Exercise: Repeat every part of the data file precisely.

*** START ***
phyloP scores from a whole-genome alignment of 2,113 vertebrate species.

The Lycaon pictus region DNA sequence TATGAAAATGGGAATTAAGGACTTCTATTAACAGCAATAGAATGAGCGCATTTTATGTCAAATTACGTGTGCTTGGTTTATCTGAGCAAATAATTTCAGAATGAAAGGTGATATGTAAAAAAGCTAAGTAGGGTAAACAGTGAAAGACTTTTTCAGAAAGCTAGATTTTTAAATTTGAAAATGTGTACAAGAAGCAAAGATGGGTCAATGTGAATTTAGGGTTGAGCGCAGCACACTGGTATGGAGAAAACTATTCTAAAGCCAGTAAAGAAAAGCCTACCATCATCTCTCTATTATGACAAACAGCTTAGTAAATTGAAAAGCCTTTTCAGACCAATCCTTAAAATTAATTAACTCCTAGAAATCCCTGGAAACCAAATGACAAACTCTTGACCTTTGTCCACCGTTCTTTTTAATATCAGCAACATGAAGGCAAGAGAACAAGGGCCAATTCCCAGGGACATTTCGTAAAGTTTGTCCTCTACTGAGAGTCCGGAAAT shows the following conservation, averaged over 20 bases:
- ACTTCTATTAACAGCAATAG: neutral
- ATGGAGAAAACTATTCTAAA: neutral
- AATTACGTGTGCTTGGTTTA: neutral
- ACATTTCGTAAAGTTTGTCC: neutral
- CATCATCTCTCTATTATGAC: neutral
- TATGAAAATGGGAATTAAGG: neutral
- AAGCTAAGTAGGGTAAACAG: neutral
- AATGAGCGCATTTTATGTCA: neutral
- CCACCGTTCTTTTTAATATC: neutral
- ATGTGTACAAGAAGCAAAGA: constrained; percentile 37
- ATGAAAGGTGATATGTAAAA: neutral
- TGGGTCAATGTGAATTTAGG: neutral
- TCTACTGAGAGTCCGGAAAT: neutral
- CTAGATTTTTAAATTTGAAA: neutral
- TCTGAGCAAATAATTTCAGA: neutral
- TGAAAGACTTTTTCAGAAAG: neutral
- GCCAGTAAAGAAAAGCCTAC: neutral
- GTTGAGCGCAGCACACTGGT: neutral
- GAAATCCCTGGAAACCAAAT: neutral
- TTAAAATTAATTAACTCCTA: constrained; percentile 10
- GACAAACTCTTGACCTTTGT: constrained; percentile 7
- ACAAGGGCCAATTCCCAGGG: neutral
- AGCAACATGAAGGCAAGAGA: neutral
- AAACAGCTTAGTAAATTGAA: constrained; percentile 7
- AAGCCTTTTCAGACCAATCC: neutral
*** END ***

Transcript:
phyloP scores from a whole-genome alignment of 2,113 vertebrate species.

The Lycaon pictus region DNA sequence TATGAAAATGGGAATTAAGGACTTCTATTAACAGCAATAGAATGAGCGCATTTTATGTCAAATTACGTGTGCTTGGTTTATCTGAGCAAATAATTTCAGAATGAAAGGTGATATGTAAAAAAGCTAAGTAGGGTAAACAGTGAAAGACTTTTTCAGAAAGCTAGATTTTTAAATTTGAAAATGTGTACAAGAAGCAAAGATGGGTCAATGTGAATTTAGGGTTGAGCGCAGCACACTGGTATGGAGAAAACTATTCTAAAGCCAGTAAAGAAAAGCCTACCATCATCTCTCTATTATGACAAACAGCTTAGTAAATTGAAAAGCCTTTTCAGACCAATCCTTAAAATTAATTAACTCCTAGAAATCCCTGGAAACCAAATGACAAACTCTTGACCTTTGTCCACCGTTCTTTTTAATATCAGCAACATGAAGGCAAGAGAACAAGGGCCAATTCCCAGGGACATTTCGTAAAGTTTGTCCTCTACTGAGAGTCCGGAAAT shows the following conservation, averaged over 20 bases:
- ACTTCTATTAACAGCAATAG: neutral
- ATGGAGAAAACTATTCTAAA: neutral
- AATTACGTGTGCTTGGTTTA: neutral
- ACATTTCGTAAAGTTTGTCC: neutral
- CATCATCTCTCTATTATGAC: neutral
- TATGAAAATGGGAATTAAGG: neutral
- AAGCTAAGTAGGGTAAACAG: neutral
- AATGAGCGCATTTTATGTCA: neutral
- CCACCGTTCTTTTTAATATC: neutral
- ATGTGTACAAGAAGCAAAGA: constrained; percentile 37
- ATGAAAGGTGATATGTAAAA: neutral
- TGGGTCAATGTGAATTTAGG: neutral
- TCTACTGAGAGTCCGGAAAT: neutral
- CTAGATTTTTAAATTTGAAA: neutral
- TCTGAGCAAATAATTTCAGA: neutral
- TGAAAGACTTTTTCAGAAAG: neutral
- GCCAGTAAAGAAAAGCCTAC: neutral
- GTTGAGCGCAGCACACTGGT: neutral
- GAAATCCCTGGAAACCAAAT: neutral
- TTAAAATTAATTAACTCCTA: constrained; percentile 10
- GACAAACTCTTGACCTTTGT: constrained; percentile 7
- ACAAGGGCCAATTCCCAGGG: neutral
- AGCAACATGAAGGCAAGAGA: neutral
- AAACAGCTTAGTAAATTGAA: constrained; percentile 7
- AAGCCTTTTCAGACCAATCC: neutral